I was fortunate enough to attend the Holland Animation Film Festival (HAFF) 2014 in the picturesque city of Utrecht with a special spotlight screening I co-curated of CalArts School In Focus Animation Retrospective films. The retrospective contained two screenings and was composed of works from both the Experimental and Character animation programme ranging from Jon Lasseter’s student film Nitemare and Steve Hillenberg’s Wormholes to Kangmin Kim’s 38-39° and JJ Villard’s Son of Satan.

The festival took place at the Louis Hartlooper Complex which has four theatres and is equipped with a pair of cafes. The festival itself, due of this arrangement of cafes and theatre, led to much intermingling of festival attendees. There was no great separation or distinction between the filmmakers, the festival director, special guests, or the patrons. Everybody sat together, shuffling from table to table, screening to screening, and back to the tables again. Not an evening went by where festival goers did not meet down in the cafe to discuss the screenings of the day. While festival camaraderie is common, what makes HAFF’s unique is this complete egalitarian dynamic.

Festival director Gerben Schermer did a tremendous job curating and organizing the festival. His taste is unique, providing HAFF with an incredibly diverse selection of animation, the most varied I have ever personally encountered at any festival. Schermer’s taste is unpredictable and refreshingly impossible to define. He is willing to challenge viewers with silent films, non-formal animation, films some critics would hardly consider to be animation, as well as providing viewers with seemingly more commercial, new, and traditional aesthetics.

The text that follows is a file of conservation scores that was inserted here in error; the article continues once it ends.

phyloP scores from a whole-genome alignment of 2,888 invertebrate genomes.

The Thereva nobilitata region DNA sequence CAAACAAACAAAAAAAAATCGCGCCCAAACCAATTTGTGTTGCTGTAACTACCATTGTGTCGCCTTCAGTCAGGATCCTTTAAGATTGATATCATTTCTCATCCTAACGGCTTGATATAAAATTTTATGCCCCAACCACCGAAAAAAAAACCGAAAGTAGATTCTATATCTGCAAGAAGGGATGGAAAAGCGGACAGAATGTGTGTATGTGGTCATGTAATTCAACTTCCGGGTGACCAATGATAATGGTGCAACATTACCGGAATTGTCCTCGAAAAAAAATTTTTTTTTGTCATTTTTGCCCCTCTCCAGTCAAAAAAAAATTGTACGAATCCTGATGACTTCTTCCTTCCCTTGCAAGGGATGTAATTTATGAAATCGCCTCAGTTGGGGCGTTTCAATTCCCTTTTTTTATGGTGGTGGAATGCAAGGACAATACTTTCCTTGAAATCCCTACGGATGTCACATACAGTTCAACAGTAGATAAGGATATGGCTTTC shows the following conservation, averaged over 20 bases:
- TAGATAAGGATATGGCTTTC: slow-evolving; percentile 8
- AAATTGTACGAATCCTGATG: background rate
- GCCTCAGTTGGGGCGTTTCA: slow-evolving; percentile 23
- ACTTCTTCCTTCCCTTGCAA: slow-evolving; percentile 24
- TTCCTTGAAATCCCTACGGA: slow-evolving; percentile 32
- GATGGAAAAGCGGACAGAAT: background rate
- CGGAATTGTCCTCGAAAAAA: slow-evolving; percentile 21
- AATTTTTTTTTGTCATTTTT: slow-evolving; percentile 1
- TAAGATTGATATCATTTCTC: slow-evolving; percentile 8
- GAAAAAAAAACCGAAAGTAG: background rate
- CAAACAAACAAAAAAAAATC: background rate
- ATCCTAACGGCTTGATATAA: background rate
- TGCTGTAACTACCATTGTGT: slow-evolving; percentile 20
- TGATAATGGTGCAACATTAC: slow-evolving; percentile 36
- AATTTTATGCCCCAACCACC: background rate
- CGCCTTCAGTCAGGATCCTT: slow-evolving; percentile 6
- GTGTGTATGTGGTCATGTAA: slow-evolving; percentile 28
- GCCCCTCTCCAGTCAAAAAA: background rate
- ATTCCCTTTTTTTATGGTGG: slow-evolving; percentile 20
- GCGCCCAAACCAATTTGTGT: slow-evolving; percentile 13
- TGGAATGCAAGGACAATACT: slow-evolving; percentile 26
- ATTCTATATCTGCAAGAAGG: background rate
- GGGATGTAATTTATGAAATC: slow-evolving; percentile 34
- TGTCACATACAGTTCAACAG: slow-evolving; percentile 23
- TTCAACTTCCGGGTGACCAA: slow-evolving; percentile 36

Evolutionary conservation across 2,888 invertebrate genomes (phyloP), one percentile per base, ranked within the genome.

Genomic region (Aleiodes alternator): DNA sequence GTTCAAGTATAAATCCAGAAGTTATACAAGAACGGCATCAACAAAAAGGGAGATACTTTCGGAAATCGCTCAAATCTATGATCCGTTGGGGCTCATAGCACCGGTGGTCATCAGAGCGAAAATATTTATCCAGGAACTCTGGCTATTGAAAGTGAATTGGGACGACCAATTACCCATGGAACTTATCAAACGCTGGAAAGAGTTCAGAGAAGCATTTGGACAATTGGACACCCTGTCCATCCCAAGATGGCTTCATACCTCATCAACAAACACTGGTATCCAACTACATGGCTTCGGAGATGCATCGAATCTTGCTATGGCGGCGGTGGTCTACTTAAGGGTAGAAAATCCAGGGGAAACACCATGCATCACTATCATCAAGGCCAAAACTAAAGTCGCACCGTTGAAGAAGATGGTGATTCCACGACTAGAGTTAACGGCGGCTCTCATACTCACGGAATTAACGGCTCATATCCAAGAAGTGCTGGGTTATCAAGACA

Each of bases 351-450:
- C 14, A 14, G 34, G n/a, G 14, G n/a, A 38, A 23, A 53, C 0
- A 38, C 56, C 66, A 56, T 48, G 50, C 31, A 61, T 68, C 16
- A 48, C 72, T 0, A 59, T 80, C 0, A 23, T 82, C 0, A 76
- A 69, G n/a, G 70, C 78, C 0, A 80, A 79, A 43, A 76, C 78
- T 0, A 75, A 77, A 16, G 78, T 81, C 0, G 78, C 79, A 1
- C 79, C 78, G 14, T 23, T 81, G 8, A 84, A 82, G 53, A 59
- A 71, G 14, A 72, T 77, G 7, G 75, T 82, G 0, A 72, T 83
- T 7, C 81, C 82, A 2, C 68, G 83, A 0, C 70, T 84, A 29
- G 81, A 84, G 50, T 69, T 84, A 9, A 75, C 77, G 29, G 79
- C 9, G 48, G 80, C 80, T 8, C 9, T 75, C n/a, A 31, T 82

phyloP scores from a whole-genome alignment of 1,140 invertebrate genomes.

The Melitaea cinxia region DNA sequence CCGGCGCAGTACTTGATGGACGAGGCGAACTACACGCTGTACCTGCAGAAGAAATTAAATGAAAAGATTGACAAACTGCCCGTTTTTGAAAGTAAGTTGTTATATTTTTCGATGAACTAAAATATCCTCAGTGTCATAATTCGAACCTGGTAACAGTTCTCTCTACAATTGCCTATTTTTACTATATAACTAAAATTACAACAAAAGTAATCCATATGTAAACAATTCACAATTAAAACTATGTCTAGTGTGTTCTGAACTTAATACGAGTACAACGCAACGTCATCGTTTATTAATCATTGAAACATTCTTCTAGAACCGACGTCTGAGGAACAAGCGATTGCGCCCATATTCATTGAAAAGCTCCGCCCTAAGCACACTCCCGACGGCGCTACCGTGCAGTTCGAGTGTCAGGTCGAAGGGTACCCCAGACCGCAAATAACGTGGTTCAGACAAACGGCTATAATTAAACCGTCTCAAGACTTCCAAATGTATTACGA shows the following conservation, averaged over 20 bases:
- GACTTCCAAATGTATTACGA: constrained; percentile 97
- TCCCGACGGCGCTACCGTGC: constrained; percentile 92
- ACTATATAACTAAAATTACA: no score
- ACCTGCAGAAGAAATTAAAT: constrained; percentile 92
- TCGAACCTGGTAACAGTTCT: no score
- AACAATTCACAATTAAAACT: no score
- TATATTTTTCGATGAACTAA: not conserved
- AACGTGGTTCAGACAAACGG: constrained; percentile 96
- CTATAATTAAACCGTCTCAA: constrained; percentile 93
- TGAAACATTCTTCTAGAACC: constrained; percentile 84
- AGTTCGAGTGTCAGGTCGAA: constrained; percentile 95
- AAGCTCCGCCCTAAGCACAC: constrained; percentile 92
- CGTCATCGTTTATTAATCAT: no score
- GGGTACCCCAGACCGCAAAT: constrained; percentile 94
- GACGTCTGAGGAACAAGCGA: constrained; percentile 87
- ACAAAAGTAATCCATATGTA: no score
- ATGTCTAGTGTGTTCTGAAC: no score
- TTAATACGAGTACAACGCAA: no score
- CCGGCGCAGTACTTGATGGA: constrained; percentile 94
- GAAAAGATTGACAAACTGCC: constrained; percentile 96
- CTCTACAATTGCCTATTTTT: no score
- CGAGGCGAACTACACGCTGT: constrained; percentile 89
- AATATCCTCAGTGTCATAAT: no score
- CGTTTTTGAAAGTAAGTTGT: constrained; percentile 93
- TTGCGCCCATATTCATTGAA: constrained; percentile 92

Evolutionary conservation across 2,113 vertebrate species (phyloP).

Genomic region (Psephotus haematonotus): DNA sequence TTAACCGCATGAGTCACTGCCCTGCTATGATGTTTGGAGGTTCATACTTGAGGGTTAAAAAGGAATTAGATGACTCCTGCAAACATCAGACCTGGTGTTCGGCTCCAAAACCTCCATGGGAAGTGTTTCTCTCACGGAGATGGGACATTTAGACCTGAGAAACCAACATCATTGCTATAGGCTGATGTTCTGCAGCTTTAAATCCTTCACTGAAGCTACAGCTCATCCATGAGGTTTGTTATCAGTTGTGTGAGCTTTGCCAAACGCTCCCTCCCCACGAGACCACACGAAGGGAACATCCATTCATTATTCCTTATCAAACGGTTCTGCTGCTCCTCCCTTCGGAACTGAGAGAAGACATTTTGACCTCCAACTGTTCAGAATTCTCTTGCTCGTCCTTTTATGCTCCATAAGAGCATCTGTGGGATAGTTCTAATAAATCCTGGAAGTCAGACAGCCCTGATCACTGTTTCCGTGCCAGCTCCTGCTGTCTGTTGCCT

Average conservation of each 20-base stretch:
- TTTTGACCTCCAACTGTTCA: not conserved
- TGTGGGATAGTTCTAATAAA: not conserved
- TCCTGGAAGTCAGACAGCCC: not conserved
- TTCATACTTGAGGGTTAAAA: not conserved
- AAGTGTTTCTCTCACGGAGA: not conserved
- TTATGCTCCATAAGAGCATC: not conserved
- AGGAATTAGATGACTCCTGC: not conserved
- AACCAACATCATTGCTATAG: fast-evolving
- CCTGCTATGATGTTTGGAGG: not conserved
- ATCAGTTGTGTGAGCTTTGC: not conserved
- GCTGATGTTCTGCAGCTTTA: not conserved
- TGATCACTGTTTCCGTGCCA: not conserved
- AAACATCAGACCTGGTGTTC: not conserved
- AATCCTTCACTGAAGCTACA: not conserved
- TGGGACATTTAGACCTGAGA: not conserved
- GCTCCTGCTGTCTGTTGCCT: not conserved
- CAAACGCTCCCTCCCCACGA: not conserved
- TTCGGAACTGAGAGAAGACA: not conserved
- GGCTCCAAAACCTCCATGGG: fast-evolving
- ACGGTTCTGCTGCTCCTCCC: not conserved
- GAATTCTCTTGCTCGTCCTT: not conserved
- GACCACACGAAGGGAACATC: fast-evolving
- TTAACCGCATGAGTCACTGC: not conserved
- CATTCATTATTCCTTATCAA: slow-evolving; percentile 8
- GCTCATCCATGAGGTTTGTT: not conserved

HAFF featured a great assortment of visual delights including the refined illustrative and poetic narrative black and white short Love Games by Yumi Joung, the hilarious sexual perversions of Delphine Herman’s Poils, the graphically post-apocalyptic futurist stop-motion short Canis by Anna Solanas and Marc Riba, the brilliantly minimalist abstract short 1+1+ by Gil Alkabetz, and the bizarrely grotesque Chukchi folk tale The Maggot Feeder by Priit Tender.

One notable film was Mathieu Labaye’s Le Labyrinthe, a black and white glitch-filled rotoscope look at prison life, the film illustrates how the repetitive and mundane nature of cell life can drive an inmate to madness. The violence created by the environment is echoed by glitches in the repetition of action seen on screen. The inmate transforms into a bull, and the bull back into the inmate. The patterns and rhythms created by Labaye’s film coupled with the subject matter were uniquely compelling.


Another standout in the curated selection was Run by Stuart Pound. Although the film could easily be disregarded as not being animation, it is certainly not undeserving of attention. Pound takes the opening scene from The Matrix in which Trinity encounters Agent Smith for the first time. He then turns the image on its side, duplicates it 5 times, and sequences the scene in timed intervals from right to left. The audio and visual rhythm created by the sequencing of these clips creates a meditative trance that manages to amplify the mystery and intrigue already present within the familiar scene. The momentum and rhythm exponentially increases, creating a sensory overload of the familiar, making the viewer feel conceptually capable of participating in the Matrix itself. And even though the film moves forward in time, you experience the past, the present, and the future of the scene simultaneously.

HAFF 2014 never had a dull moment, providing festival goers with the ability to immerse themselves in screenings, take a stroll to the various animation installations located near the theatre, participate in masterclasses, or simply relax at the cafes between events. I am more than happy with my first experience at HAFF and I highly recommend animators and animation enthusiasts of all varieties to attend in the coming years. I eagerly look forward to attending HAFF 2015.

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